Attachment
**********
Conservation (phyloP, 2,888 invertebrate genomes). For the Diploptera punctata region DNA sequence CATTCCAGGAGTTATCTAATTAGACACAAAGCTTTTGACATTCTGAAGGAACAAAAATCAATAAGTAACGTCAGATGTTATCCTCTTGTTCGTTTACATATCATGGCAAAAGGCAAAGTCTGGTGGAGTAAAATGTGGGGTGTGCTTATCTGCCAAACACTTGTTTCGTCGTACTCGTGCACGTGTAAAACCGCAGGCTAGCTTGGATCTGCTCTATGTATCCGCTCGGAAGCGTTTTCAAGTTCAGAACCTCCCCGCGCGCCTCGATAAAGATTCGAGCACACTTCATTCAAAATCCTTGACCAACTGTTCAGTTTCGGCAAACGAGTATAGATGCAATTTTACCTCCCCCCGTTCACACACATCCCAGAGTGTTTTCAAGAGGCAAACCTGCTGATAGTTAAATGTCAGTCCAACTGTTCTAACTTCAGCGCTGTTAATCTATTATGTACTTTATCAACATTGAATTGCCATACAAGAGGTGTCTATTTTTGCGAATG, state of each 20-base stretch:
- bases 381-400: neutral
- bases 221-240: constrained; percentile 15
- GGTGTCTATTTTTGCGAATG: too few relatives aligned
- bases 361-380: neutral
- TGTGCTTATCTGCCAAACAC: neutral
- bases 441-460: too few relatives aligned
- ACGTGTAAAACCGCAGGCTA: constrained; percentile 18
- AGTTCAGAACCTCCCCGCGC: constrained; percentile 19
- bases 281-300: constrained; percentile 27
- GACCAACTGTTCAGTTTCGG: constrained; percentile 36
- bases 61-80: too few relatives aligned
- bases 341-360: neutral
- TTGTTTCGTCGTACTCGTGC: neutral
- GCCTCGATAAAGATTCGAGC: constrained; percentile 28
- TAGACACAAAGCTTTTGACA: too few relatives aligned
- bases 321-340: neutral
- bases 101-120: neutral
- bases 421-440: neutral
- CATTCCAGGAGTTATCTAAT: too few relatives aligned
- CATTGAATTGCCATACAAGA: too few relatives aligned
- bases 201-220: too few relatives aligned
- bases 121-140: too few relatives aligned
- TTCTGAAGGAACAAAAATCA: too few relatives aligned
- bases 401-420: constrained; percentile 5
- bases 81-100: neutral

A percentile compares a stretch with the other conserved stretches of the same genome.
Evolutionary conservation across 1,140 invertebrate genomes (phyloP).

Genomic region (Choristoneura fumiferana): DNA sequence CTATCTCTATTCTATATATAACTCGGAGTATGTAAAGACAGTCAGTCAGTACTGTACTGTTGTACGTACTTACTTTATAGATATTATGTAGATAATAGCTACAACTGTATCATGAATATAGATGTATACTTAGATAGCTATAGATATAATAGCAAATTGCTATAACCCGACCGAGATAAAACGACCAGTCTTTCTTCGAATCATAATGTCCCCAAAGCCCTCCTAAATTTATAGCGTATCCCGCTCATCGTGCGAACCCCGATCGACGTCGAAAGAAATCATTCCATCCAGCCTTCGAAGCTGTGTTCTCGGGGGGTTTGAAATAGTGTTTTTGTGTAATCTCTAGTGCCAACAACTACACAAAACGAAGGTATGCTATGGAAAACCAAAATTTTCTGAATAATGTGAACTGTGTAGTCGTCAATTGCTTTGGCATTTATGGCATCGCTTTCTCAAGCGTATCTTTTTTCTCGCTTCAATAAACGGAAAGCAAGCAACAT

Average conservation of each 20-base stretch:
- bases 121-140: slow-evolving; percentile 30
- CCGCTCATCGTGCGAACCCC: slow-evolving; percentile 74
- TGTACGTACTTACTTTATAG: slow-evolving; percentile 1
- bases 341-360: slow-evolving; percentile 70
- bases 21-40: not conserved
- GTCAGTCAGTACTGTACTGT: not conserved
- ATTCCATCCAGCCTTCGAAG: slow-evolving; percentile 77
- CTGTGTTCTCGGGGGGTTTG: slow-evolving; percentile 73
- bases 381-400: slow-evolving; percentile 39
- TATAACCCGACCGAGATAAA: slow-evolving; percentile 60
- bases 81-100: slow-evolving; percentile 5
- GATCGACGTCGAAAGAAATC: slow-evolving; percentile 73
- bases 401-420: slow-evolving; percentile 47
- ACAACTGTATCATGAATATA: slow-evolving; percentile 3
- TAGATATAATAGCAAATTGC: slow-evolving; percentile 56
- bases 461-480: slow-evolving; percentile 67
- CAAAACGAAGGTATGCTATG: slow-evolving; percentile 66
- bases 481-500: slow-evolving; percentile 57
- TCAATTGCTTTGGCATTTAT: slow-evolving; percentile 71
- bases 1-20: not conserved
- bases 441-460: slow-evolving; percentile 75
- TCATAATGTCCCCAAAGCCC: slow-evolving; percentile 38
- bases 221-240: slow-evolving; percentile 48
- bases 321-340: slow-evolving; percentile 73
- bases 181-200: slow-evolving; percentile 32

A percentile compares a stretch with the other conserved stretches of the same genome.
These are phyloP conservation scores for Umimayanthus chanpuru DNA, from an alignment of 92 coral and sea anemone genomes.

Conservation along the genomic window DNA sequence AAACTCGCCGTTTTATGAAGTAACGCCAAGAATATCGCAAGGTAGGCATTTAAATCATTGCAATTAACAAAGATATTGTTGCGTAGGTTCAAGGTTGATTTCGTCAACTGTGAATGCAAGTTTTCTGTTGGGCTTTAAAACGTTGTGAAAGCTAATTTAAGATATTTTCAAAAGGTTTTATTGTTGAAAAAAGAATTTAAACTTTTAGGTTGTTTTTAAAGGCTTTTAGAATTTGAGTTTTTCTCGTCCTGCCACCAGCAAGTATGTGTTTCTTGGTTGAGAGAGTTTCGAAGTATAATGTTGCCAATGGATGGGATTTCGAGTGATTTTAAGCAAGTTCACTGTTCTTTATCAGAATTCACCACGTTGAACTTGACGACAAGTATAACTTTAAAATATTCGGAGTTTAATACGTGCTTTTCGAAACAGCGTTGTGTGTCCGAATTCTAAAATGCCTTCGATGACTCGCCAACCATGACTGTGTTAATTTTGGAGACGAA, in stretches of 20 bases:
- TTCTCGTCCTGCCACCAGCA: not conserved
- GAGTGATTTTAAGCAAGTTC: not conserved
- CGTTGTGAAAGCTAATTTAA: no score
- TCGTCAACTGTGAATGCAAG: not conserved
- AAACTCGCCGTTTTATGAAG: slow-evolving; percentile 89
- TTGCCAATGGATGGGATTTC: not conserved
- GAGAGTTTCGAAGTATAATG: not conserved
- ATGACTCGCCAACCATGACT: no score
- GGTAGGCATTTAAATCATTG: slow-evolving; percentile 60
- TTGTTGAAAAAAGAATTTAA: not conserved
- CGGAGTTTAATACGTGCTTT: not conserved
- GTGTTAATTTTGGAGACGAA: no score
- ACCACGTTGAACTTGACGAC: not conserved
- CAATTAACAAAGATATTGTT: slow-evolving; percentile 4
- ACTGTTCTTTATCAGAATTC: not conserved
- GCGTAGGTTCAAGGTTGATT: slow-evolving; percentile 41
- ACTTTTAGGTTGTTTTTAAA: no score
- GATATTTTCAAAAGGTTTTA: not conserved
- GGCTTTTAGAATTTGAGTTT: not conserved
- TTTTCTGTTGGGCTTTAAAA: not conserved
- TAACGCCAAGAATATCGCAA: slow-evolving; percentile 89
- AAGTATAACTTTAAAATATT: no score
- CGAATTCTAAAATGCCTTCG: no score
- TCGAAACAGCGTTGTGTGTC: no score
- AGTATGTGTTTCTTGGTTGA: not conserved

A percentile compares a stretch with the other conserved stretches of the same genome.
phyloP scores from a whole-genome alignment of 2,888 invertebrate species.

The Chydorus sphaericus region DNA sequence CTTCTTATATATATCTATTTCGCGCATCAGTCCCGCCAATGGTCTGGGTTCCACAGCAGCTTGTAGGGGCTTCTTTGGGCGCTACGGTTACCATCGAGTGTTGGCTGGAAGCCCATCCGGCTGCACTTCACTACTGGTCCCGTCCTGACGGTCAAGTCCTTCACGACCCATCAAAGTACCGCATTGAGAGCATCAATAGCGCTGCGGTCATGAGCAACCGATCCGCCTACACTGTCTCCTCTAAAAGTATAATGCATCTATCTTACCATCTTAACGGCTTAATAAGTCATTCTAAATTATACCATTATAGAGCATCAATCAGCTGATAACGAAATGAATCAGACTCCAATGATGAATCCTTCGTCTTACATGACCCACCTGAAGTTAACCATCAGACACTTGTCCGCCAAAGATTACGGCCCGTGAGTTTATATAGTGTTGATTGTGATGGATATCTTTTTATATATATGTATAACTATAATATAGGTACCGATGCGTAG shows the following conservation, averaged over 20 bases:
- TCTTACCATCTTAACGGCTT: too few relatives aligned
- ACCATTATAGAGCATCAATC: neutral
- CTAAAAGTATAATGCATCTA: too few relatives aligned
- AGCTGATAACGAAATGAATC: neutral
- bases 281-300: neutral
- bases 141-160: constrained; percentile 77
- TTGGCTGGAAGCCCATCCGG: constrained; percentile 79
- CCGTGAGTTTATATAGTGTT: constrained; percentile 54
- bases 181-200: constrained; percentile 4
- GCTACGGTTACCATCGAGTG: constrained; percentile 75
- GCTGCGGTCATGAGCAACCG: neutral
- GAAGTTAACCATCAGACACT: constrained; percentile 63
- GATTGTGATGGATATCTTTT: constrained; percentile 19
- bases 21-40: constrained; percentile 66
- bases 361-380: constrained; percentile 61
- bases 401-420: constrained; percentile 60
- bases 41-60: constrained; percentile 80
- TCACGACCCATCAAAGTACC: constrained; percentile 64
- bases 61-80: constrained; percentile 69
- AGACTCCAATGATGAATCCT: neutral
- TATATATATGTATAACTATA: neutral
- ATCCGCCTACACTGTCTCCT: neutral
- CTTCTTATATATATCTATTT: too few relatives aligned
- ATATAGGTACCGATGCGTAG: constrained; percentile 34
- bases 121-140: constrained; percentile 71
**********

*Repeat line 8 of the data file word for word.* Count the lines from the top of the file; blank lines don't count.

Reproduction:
- ACGTGTAAAACCGCAGGCTA: constrained; percentile 18